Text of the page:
I continued working on Obviel for some time. I created a template language with a built-in i18n system for it, and a client-side router. Almost nobody seemed to care.

In 2011 and 2012 we built a lot of stuff with Obviel. In the beginning of 2013 those projects were done. Obviel didn't get any traction in the wider community. It was a project I learned a lot from, so I don't regret it. I can claim deep experience in the area of client-side development.


I went to my first JS conference in September of 2013. I had originally submitted a talk about Obviel to it, but it wasn't accepted. Everybody was promoting their shiny new client-side framework by that time.

So was Facebook. Pete Hunt gave a talk about React. This was in fact only the second time React had been introduced to a wider audience. Apparently it went over a lot better than the first time. It certainly made an impression on me: there were some fascinating new ideas in it. The React community became ferment with fascinating new ideas. At the conference I talked to people about another idea I'd had: a client framework that helps coordinate client/server communication; maybe sort of like a database, with transactions that commit UI state to the server? Nobody seemed to know of any at the time. Uh oh. If nobody has the idea at the same time, then it might be a bad one?

Then from the React community came Flux and Redux and Relay and Mobx. I let go of Obviel and started to use React. There is a little irony there: my move to client-side frameworks had started with templates, but React actually let go of them.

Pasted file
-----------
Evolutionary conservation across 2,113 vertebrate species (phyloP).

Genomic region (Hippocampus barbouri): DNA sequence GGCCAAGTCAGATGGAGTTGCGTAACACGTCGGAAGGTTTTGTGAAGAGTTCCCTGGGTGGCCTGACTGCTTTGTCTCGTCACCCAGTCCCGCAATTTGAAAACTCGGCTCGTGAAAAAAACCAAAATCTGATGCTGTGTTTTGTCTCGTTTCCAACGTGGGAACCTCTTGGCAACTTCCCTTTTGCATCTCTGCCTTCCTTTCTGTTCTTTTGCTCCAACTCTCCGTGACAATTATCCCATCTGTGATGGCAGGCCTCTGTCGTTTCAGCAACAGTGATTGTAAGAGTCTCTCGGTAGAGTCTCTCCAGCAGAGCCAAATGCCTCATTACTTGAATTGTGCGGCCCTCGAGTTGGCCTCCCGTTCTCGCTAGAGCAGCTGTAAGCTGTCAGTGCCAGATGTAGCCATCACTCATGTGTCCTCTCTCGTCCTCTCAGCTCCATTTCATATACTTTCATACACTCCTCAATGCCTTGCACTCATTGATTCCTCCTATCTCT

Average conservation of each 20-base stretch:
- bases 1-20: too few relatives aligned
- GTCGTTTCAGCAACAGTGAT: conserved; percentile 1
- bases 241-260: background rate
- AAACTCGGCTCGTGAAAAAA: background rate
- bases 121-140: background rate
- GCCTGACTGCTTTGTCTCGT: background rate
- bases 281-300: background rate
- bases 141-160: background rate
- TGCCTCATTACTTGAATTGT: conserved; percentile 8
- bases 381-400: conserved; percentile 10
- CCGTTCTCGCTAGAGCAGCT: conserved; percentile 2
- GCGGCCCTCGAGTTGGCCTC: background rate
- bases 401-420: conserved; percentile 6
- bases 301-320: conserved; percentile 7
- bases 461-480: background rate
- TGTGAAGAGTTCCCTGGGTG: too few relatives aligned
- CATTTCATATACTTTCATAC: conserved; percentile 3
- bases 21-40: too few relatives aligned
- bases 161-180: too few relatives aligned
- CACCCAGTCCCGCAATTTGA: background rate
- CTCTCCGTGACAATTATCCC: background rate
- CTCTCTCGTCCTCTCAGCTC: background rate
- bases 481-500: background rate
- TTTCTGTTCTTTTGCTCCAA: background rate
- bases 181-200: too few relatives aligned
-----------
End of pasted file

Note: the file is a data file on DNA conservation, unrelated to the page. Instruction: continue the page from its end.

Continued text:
The Server in Modern Client-side times

In early 2013 I read an interesting blog post which prompted me to write Modern Client-Side Times, in which I considered the changed role of the server web framework if it was to be the servant to JavaScript instead of its master.

I wrote a list of what tasks remain for the server framework:

What remains is still significant, however:

  • serving up JSON on URLs with hyperlinks to other URLs

  • processing POSTs of JSON content (this may include parts of form validation)

  • traversal or routing to content

  • integrating with a database (SQLAlchemy in this case)

  • authentication - who are you?

  • authorization - who can access this URL?

  • serve up an initial web page pulling in a whole bunch of static resources (JS, CSS)

I also wrote:

Much of what was useful to a server side web framework is still useful. The main thing that changes is that what goes over the wire from server to client isn't rendered HTML anymore. This is a major change that affects everything, but much does stay the same nonetheless.

I didn't know at the time of writing that I would be working on just such a server web framework very soon.

On the Morepath

In 2013 I put some smaller pieces I had been playing with for a while together and created Morepath, a server Python web framework. I gave an over-long keynote at PyCON DE that year to describe the creative processes that had gone behind it. I gave a more focused talk at EuroPython 2014 that I think works better as an introduction.

I announced Morepath on my blog:

For a while now I've been working on Morepath. I thought I'd say a bit about it here.

Morepath is a Python web micro-framework with super powers. It looks much like your average Python micro-framework, but it packs some seriously power beneath the hood.

One of the surprises of Morepath was the discovery that a web framework that tries to be good at being a REST web server actually works very well as a server web framework as well. That does make sense in retrospect: Morepath is good at letting you build REST services, therefore it needs to be good at HTTP, and any HTTP application benefits from that, no matter whether they render their UI on the client or the server. Still, it was only in early 2015 that Morepath gained official support for server templates.